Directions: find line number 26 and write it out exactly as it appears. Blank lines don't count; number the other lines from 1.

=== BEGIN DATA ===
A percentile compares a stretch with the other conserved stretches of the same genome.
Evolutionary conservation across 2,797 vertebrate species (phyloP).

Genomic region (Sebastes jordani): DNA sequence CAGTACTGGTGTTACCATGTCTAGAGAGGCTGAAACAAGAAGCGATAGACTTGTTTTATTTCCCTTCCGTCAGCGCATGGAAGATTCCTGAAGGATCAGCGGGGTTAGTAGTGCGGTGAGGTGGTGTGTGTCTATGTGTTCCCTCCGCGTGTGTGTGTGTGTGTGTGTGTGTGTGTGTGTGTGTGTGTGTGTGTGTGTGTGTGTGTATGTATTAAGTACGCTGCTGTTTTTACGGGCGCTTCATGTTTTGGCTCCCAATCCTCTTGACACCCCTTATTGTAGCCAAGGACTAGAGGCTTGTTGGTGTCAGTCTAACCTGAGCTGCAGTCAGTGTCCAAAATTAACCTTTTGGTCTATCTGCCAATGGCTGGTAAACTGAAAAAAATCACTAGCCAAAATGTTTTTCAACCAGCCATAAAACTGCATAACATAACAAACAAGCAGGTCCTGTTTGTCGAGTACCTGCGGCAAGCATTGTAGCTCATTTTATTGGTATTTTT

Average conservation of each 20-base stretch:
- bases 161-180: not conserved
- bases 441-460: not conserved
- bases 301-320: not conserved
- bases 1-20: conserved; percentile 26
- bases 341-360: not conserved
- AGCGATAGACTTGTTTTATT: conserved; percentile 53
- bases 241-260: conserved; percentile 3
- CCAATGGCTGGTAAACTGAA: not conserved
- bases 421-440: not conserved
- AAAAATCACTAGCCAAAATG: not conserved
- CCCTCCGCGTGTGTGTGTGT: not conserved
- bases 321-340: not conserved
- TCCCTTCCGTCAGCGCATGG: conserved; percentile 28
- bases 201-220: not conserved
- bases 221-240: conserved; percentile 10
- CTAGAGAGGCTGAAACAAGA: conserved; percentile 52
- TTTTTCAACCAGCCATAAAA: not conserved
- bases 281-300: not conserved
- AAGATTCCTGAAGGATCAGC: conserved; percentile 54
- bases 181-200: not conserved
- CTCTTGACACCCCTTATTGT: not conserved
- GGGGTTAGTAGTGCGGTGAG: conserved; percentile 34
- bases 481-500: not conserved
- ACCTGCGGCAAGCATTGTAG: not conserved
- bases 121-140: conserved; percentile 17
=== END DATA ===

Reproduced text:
- GGGGTTAGTAGTGCGGTGAG: conserved; percentile 34